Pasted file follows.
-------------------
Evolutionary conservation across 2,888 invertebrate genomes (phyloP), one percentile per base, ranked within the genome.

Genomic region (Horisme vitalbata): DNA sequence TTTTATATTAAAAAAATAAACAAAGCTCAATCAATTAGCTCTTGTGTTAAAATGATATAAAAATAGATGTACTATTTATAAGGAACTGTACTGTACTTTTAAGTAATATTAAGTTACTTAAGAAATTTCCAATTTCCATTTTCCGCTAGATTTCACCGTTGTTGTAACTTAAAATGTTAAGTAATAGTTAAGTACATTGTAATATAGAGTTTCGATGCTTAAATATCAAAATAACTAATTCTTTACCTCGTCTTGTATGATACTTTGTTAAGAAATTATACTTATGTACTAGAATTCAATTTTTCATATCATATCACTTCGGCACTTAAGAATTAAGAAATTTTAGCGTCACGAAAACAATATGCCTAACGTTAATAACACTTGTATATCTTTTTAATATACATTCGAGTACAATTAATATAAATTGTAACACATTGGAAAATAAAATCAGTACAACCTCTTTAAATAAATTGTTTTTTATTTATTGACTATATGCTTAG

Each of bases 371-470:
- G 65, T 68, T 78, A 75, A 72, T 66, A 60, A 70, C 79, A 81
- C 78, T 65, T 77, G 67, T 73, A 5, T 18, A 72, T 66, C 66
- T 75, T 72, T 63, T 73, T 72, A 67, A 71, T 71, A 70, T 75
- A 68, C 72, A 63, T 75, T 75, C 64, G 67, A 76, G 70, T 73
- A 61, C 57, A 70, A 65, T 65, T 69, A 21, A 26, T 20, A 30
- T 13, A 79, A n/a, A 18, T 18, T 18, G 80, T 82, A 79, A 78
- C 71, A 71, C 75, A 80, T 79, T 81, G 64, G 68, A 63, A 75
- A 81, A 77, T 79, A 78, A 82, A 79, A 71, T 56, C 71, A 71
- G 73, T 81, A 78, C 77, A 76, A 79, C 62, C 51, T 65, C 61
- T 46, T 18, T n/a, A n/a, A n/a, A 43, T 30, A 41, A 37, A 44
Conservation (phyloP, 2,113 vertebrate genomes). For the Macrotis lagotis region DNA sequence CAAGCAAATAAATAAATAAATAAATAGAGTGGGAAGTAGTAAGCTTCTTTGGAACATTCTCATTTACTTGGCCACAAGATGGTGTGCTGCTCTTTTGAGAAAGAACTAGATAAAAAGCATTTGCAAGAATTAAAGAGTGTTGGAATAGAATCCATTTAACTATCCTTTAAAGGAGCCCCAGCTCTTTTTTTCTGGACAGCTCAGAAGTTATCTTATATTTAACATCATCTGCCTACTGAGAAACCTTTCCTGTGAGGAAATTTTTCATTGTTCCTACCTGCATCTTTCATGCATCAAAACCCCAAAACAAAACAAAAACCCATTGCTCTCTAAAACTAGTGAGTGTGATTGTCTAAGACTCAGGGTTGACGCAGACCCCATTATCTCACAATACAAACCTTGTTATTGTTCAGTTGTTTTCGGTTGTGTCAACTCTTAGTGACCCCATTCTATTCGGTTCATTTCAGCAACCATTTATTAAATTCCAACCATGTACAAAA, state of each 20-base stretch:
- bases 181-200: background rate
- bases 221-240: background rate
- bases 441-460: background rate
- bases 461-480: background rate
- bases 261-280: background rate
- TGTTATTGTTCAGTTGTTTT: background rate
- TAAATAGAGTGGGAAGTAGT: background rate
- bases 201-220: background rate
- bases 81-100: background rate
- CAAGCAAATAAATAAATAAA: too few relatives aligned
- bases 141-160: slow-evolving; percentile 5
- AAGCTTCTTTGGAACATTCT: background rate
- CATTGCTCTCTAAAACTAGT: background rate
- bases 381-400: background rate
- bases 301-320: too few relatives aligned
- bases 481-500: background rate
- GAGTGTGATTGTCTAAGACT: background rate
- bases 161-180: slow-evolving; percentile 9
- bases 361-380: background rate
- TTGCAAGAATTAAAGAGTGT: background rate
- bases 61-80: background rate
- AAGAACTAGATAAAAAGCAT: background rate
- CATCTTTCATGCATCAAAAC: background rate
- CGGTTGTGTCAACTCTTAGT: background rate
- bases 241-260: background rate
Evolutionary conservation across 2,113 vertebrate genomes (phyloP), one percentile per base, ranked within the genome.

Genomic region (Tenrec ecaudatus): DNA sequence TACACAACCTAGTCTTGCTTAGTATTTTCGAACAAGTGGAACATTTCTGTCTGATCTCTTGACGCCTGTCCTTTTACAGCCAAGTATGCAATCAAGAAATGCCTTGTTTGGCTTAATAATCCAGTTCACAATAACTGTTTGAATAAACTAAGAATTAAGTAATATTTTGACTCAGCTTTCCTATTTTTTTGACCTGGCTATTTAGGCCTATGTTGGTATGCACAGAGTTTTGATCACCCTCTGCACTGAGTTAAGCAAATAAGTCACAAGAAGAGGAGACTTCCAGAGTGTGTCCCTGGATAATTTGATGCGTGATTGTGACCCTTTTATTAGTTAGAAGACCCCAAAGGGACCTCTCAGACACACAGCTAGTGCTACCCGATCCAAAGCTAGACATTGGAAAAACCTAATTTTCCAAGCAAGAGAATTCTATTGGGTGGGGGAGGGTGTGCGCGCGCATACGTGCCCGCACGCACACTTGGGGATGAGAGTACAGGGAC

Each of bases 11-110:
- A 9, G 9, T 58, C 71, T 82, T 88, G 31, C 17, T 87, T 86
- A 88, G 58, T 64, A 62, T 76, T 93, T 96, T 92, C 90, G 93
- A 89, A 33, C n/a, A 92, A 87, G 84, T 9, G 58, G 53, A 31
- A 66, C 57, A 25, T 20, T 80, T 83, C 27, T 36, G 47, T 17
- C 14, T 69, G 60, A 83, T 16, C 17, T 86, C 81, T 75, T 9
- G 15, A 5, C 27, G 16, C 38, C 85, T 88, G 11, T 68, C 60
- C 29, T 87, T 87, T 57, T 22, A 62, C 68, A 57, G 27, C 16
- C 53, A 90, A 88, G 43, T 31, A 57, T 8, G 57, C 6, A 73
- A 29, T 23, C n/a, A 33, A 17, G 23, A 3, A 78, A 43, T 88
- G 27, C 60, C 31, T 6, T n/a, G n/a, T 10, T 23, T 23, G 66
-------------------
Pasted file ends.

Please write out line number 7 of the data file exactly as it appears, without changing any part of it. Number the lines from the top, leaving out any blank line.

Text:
- A 68, C 72, A 63, T 75, T 75, C 64, G 67, A 76, G 70, T 73